While legal practice is an important and essential part of the law industry, it is not as profitable as many other professions. The average lawyer’s earnings range from $67,000 to $113,000 per year; those with less experience can make considerably less. Most lawyers need more than a bachelor’s degree in order to gain entry into the profession: some need at least a Juris Doctor (JD) or Master of Laws (LLM); others require additional education and training after acquiring their first degree.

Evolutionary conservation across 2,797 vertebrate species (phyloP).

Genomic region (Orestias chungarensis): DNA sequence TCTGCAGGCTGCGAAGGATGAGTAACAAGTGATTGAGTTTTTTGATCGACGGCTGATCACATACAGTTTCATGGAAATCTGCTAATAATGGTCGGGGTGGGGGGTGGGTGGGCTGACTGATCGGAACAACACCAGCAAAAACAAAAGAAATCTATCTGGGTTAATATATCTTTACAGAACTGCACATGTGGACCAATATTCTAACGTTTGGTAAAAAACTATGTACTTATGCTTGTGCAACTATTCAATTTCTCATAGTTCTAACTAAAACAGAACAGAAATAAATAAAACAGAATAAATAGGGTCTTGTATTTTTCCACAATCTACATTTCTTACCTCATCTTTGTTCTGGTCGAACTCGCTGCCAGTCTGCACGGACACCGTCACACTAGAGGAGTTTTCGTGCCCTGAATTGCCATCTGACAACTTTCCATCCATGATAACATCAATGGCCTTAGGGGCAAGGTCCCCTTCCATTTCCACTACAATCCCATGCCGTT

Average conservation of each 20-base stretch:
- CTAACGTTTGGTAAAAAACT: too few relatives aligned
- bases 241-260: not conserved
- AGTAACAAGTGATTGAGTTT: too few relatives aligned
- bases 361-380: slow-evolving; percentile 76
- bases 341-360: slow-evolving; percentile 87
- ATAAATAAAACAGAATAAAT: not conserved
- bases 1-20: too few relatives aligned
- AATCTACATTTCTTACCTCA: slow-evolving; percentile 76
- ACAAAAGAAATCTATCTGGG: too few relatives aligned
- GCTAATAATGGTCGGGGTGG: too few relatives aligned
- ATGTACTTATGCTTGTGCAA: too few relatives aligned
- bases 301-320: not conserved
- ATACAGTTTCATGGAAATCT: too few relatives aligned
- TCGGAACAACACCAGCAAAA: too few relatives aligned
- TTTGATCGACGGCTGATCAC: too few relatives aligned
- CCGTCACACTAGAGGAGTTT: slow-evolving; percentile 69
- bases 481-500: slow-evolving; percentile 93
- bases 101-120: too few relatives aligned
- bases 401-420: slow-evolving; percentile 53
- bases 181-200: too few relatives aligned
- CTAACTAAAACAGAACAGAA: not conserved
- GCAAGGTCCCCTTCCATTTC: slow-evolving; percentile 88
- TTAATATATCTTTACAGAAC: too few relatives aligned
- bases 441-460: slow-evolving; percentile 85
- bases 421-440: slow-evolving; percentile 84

The most common type of JD-granting program for aspiring attorneys is full-time postgraduate enrollment programs that last between one and four years. In addition to obtaining a juris doctorate, students enrolled in these programs typically receive practical experience through internships with various law firms before taking their final exams so they may return home with sufficient credentials to seek employment within the field. Many graduates obtain jobs right out of school by working for small regional or local jurisdictions but larger cities offer higher salaries and better opportunities for advancement if desired. Those who want further career development often enroll in three-year LLM programs that allow them either to obtain continuing legal education credits while still employed or complete courses on weekends leading up to graduation day – whichever applies best – which allows them broader job options once they join larger firms where there are more responsibilities available for attorneys who have earned advanced degrees as well as graduated from respected schools such as Stanford Law School, New York University Law School or